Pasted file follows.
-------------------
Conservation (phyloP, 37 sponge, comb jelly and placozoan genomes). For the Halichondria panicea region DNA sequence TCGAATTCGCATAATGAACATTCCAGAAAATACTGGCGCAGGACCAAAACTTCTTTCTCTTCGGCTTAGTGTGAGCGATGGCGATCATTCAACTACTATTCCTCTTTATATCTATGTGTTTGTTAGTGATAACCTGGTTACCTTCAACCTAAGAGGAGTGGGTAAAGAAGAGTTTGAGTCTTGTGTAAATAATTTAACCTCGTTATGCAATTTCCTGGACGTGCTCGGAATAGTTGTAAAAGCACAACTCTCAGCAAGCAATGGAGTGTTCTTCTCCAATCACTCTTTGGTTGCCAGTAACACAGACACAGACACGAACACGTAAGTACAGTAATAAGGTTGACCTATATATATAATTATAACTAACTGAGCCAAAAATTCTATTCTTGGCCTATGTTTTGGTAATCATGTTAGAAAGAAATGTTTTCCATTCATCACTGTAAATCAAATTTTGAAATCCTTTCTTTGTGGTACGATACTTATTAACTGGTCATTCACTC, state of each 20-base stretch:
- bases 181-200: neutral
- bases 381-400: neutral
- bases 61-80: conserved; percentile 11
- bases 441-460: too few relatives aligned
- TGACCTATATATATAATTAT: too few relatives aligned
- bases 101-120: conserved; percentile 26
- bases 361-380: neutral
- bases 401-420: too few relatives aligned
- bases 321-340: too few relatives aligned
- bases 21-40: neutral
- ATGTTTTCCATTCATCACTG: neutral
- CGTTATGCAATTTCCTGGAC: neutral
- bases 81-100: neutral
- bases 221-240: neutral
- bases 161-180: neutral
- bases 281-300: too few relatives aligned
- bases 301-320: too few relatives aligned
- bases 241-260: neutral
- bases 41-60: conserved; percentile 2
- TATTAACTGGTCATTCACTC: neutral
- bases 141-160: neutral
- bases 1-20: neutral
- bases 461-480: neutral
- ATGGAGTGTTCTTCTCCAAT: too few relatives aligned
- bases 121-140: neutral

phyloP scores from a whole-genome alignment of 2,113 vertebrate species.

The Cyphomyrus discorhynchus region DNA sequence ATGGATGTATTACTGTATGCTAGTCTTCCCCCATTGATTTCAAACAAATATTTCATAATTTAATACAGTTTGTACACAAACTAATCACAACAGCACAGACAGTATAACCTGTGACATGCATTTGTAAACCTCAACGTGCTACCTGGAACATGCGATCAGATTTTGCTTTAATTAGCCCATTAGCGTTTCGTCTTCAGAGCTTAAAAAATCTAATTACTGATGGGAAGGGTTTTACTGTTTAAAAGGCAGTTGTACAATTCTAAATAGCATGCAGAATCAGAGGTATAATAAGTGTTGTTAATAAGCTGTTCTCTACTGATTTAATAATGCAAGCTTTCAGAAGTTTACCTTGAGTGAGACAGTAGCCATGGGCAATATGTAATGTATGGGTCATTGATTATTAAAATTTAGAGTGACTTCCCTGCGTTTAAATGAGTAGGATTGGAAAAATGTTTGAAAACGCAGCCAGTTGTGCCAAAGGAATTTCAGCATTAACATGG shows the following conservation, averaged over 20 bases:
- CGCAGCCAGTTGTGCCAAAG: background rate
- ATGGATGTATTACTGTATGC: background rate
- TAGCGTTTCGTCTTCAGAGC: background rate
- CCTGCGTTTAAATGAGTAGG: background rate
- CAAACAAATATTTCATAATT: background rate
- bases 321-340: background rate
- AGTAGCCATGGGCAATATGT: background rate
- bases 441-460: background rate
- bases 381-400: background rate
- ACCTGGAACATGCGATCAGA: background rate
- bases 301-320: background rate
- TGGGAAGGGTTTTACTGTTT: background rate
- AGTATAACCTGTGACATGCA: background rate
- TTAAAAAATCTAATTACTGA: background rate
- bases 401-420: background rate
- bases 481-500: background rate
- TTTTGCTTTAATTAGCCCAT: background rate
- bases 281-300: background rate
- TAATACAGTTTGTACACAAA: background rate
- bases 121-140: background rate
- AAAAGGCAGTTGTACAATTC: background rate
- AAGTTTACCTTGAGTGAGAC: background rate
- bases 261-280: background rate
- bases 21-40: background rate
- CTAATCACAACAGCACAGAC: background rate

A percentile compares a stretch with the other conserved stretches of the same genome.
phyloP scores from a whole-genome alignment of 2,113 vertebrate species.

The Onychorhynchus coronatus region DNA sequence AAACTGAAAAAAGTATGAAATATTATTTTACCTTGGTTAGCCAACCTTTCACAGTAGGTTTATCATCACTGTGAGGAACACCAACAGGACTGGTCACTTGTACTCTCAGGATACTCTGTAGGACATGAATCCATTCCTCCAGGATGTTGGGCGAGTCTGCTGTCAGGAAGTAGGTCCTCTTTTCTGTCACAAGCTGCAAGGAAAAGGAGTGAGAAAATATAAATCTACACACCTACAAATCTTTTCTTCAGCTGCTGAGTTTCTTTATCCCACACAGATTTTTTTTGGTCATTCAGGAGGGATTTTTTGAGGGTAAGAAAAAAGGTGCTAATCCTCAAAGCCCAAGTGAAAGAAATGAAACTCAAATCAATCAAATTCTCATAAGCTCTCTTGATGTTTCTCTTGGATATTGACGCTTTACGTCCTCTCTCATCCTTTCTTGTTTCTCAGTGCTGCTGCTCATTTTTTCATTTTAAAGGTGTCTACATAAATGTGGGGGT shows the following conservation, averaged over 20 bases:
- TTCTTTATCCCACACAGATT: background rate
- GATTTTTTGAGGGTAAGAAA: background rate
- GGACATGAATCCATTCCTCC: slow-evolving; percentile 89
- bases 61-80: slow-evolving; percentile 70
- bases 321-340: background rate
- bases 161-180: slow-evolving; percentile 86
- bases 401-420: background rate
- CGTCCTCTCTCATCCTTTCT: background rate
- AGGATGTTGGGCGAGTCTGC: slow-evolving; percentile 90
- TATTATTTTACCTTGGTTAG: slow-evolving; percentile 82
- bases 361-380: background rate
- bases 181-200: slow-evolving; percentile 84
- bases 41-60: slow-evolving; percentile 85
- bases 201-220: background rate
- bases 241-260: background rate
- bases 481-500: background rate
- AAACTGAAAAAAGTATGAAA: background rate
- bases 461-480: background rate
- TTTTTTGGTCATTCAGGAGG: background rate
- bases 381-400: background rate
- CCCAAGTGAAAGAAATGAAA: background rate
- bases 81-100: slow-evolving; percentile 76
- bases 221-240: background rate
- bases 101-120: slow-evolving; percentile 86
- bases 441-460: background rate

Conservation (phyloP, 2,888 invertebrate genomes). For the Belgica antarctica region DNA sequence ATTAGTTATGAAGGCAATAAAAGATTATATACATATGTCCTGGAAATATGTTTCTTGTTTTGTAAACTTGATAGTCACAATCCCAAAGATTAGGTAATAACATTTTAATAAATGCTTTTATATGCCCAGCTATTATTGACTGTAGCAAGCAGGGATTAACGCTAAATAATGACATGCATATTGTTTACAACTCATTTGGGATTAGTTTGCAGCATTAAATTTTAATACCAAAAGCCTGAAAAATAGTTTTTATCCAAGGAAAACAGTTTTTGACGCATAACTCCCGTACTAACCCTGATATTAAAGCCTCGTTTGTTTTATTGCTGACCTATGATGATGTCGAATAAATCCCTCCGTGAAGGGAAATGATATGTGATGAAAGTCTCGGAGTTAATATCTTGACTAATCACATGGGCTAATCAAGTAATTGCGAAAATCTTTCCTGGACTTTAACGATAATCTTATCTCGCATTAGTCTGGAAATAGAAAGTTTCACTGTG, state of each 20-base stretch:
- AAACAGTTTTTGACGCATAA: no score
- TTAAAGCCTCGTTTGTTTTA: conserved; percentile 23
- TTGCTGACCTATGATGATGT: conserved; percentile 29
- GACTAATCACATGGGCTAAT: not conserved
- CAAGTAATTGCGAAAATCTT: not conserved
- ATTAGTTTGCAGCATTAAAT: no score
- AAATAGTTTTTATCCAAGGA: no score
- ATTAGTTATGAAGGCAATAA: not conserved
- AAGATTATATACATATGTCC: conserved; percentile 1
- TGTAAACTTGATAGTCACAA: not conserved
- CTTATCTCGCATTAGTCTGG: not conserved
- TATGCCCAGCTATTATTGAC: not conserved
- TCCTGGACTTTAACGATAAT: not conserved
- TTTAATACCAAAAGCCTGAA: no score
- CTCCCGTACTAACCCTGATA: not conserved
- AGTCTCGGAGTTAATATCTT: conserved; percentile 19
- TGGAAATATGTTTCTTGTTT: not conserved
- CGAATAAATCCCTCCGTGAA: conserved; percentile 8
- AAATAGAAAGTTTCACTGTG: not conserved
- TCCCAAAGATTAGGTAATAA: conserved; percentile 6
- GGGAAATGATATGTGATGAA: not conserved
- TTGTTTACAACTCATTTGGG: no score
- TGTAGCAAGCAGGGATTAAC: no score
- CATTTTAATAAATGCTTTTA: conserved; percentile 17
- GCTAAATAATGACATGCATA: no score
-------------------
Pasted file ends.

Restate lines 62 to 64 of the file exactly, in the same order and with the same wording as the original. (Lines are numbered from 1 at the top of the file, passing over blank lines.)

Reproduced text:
- bases 161-180: slow-evolving; percentile 86
- bases 401-420: background rate
- CGTCCTCTCTCATCCTTTCT: background rate